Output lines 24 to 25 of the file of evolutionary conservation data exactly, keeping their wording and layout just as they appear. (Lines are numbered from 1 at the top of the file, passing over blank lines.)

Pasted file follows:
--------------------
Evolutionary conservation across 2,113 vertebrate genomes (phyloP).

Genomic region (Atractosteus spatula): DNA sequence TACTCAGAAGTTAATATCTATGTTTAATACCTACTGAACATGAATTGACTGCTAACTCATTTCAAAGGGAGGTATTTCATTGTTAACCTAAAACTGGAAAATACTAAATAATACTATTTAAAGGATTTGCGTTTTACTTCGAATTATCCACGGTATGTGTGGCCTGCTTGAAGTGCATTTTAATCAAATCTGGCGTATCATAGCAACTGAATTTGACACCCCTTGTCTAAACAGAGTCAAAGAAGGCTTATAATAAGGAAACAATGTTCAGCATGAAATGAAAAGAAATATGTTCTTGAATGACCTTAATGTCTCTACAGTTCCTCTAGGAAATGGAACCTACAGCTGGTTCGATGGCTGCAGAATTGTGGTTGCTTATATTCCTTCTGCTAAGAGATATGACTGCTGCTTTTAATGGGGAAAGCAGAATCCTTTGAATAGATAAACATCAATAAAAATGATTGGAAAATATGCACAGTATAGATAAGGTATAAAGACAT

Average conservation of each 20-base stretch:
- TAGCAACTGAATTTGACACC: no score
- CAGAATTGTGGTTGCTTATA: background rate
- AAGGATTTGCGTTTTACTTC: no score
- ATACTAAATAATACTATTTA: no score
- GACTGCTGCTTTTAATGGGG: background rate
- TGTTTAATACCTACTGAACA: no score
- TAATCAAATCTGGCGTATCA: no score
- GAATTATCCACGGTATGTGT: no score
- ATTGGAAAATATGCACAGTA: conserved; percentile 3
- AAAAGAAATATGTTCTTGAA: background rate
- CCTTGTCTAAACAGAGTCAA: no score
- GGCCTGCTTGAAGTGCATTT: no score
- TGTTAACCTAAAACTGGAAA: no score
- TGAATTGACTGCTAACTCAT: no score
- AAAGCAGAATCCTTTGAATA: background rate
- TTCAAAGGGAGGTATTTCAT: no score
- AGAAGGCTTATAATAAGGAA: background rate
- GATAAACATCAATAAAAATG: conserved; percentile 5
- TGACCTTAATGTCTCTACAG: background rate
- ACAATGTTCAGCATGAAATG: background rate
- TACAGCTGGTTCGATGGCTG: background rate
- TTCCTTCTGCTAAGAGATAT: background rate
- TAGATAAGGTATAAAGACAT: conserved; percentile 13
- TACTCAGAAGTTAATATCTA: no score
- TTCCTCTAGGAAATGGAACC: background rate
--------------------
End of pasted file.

- TACAGCTGGTTCGATGGCTG: background rate
- TTCCTTCTGCTAAGAGATAT: background rate